Federated social network node, running on kosmos.social https://kosmos.social
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README.md

Mastodon

Build Status Code Climate

Mastodon is a federated microblogging engine. An alternative implementation of the GNU social project. Based on ActivityStreams, Webfinger, PubsubHubbub and Salmon.

Screenshot

Focus of the project on a clean REST API and a good user interface. Ruby on Rails is used for the back-end, while React.js and Redux are used for the dynamic front-end. A static front-end for public resources (profiles and statuses) is also provided.

If you would like, you can support the development of this project on Patreon. Alternatively, you can donate to this BTC address: 17j2g7vpgHhLuXhN4bueZFCvdxxieyRVWd

Current status of the project is early development

Resources

Features

  • Fully interoperable with GNU social and any OStatus platform
    Whatever implements Atom feeds, ActivityStreams, Salmon, PubSubHubbub and Webfinger is part of the network
  • Real-time timeline updates
    See the updates of people you're following appear in real-time in the UI via WebSockets
  • Federated thread resolving
    If someone you follow replies to a user unknown to the server, the server fetches the full thread so you can view it without leaving the UI
  • Media attachments like images and WebM
    Upload and view images and WebM videos attached to the updates
  • OAuth2 and a straightforward REST API
    Mastodon acts as an OAuth2 provider so 3rd party apps can use the API, which is RESTful and simple
  • Background processing for long-running tasks
    Mastodon tries to be as fast and responsive as possible, so all long-running tasks that can be delegated to background processing, are
  • Deployable via Docker
    You don't need to mess with dependencies and configuration if you want to try Mastodon, if you have Docker and Docker Compose the deployment is extremely easy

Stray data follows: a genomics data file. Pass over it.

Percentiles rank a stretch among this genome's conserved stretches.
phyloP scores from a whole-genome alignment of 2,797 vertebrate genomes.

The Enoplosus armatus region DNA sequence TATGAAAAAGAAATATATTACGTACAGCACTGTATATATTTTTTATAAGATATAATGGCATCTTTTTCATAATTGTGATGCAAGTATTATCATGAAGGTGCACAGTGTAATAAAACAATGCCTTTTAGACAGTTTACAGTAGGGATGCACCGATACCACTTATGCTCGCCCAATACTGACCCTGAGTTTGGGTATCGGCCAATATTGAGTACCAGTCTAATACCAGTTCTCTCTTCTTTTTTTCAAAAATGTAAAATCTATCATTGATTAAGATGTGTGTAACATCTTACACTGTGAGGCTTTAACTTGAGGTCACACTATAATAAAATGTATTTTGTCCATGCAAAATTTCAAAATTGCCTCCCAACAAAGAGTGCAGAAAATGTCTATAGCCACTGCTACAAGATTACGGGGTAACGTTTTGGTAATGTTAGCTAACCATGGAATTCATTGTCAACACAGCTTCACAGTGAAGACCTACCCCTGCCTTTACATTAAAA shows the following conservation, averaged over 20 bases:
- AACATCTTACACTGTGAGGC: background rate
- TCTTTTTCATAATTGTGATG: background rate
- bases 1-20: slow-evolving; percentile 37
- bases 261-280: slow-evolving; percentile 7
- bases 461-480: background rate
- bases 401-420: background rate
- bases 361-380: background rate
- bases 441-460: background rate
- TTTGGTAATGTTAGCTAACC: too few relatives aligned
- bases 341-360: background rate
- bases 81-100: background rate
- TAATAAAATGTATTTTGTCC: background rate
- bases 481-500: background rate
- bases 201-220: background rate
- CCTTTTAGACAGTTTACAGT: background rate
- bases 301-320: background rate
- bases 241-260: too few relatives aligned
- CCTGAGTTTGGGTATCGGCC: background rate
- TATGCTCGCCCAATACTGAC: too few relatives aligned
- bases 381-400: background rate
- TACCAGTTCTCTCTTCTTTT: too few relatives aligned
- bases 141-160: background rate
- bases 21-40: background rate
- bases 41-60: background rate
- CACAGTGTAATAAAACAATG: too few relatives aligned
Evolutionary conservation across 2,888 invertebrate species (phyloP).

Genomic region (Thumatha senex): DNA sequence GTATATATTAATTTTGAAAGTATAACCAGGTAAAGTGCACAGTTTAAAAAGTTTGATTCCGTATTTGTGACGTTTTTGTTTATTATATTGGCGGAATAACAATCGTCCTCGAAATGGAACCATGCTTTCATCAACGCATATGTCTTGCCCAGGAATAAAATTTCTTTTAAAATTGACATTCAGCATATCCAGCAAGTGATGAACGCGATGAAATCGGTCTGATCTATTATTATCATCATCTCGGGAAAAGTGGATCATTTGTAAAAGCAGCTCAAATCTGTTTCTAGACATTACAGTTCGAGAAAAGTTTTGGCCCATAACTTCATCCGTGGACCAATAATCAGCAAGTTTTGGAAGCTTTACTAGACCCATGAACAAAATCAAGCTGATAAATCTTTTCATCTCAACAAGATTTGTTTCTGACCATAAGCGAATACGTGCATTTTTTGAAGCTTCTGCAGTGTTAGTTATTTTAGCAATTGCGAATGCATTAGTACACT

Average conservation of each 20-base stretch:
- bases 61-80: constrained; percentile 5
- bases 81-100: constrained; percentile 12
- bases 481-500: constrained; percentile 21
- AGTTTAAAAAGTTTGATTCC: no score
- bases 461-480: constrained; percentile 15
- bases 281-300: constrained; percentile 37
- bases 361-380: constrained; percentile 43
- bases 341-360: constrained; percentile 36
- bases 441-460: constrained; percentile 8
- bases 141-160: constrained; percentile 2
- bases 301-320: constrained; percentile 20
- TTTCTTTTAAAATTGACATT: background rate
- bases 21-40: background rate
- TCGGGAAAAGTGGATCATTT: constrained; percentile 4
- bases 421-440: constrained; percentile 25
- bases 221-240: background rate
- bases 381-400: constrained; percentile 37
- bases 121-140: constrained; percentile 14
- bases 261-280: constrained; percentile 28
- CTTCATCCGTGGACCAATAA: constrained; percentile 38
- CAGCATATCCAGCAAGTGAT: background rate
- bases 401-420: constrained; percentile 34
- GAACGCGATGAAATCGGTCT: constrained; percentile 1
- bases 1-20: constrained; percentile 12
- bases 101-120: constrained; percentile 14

Configuration

  • LOCAL_DOMAIN should be the domain/hostname of your instance. This is absolutely required as it is used for generating unique IDs for everything federation-related
  • LOCAL_HTTPS set it to true if HTTPS works on your website. This is used to generate canonical URLs, which is also important when generating and parsing federation-related IDs
  • HUB_URL should be the URL of the PubsubHubbub service that your instance is going to use. By default it is the open service of Superfeedr

Consult the example configuration file, .env.production.sample for the full list.

Requirements

  • PostgreSQL
  • Redis

Running with Docker and Docker-Compose

The project now includes a Dockerfile and a docker-compose.yml. You need to turn .env.production.sample into .env.production with all the variables set before you can:

docker-compose build

And finally

docker-compose up -d

As usual, the first thing you would need to do would be to run migrations:

docker-compose run web rake db:migrate

And since the instance running in the container will be running in production mode, you need to pre-compile assets:

docker-compose run web rake assets:precompile

The container has two volumes, for the assets and for user uploads. The default docker-compose.yml maps them to the repository's public/assets and public/system directories, you may wish to put them somewhere else. Likewise, the PostgreSQL and Redis images have data containers that you may wish to map somewhere where you know how to find them and back them up.

Updating

This approach makes updating to the latest version a real breeze.

git pull

To pull down the updates, re-run

docker-compose build

And finally,

docker-compose up -d

Which will re-create the updated containers, leaving databases and data as is. Depending on what files have been updated, you might need to re-run migrations and asset compilation.